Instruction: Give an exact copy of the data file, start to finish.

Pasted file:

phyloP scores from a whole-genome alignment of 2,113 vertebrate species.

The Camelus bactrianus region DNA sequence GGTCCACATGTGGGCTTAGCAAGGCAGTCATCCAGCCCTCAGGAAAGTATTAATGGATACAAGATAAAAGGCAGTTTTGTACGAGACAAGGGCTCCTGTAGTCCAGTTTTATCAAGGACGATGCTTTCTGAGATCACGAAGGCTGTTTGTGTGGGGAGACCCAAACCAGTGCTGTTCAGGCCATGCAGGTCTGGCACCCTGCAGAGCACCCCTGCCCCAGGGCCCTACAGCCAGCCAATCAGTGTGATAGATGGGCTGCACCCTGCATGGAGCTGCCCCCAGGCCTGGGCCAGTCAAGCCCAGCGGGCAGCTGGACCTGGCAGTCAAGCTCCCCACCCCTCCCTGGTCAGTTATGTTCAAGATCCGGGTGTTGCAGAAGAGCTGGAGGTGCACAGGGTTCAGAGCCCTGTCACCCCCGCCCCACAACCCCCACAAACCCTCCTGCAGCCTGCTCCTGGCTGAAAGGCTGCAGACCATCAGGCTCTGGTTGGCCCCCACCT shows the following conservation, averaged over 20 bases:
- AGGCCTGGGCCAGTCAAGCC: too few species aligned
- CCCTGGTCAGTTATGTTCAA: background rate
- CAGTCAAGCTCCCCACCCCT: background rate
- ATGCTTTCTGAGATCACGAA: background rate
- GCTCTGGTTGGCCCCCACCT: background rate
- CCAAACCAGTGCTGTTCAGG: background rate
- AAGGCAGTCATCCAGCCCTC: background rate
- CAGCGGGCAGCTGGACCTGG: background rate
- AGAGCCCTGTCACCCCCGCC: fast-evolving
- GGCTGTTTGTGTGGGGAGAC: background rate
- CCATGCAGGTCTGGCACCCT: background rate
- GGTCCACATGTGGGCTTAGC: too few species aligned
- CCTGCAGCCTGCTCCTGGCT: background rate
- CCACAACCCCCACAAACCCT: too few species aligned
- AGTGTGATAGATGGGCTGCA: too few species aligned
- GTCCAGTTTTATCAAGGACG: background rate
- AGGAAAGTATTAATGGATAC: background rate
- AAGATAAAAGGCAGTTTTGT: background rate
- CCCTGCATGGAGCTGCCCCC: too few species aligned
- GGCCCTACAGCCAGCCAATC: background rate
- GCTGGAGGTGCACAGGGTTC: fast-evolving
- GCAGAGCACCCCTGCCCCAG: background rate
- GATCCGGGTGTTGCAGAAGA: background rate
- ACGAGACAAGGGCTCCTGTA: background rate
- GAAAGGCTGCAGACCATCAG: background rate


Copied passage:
phyloP scores from a whole-genome alignment of 2,113 vertebrate species.

The Camelus bactrianus region DNA sequence GGTCCACATGTGGGCTTAGCAAGGCAGTCATCCAGCCCTCAGGAAAGTATTAATGGATACAAGATAAAAGGCAGTTTTGTACGAGACAAGGGCTCCTGTAGTCCAGTTTTATCAAGGACGATGCTTTCTGAGATCACGAAGGCTGTTTGTGTGGGGAGACCCAAACCAGTGCTGTTCAGGCCATGCAGGTCTGGCACCCTGCAGAGCACCCCTGCCCCAGGGCCCTACAGCCAGCCAATCAGTGTGATAGATGGGCTGCACCCTGCATGGAGCTGCCCCCAGGCCTGGGCCAGTCAAGCCCAGCGGGCAGCTGGACCTGGCAGTCAAGCTCCCCACCCCTCCCTGGTCAGTTATGTTCAAGATCCGGGTGTTGCAGAAGAGCTGGAGGTGCACAGGGTTCAGAGCCCTGTCACCCCCGCCCCACAACCCCCACAAACCCTCCTGCAGCCTGCTCCTGGCTGAAAGGCTGCAGACCATCAGGCTCTGGTTGGCCCCCACCT shows the following conservation, averaged over 20 bases:
- AGGCCTGGGCCAGTCAAGCC: too few species aligned
- CCCTGGTCAGTTATGTTCAA: background rate
- CAGTCAAGCTCCCCACCCCT: background rate
- ATGCTTTCTGAGATCACGAA: background rate
- GCTCTGGTTGGCCCCCACCT: background rate
- CCAAACCAGTGCTGTTCAGG: background rate
- AAGGCAGTCATCCAGCCCTC: background rate
- CAGCGGGCAGCTGGACCTGG: background rate
- AGAGCCCTGTCACCCCCGCC: fast-evolving
- GGCTGTTTGTGTGGGGAGAC: background rate
- CCATGCAGGTCTGGCACCCT: background rate
- GGTCCACATGTGGGCTTAGC: too few species aligned
- CCTGCAGCCTGCTCCTGGCT: background rate
- CCACAACCCCCACAAACCCT: too few species aligned
- AGTGTGATAGATGGGCTGCA: too few species aligned
- GTCCAGTTTTATCAAGGACG: background rate
- AGGAAAGTATTAATGGATAC: background rate
- AAGATAAAAGGCAGTTTTGT: background rate
- CCCTGCATGGAGCTGCCCCC: too few species aligned
- GGCCCTACAGCCAGCCAATC: background rate
- GCTGGAGGTGCACAGGGTTC: fast-evolving
- GCAGAGCACCCCTGCCCCAG: background rate
- GATCCGGGTGTTGCAGAAGA: background rate
- ACGAGACAAGGGCTCCTGTA: background rate
- GAAAGGCTGCAGACCATCAG: background rate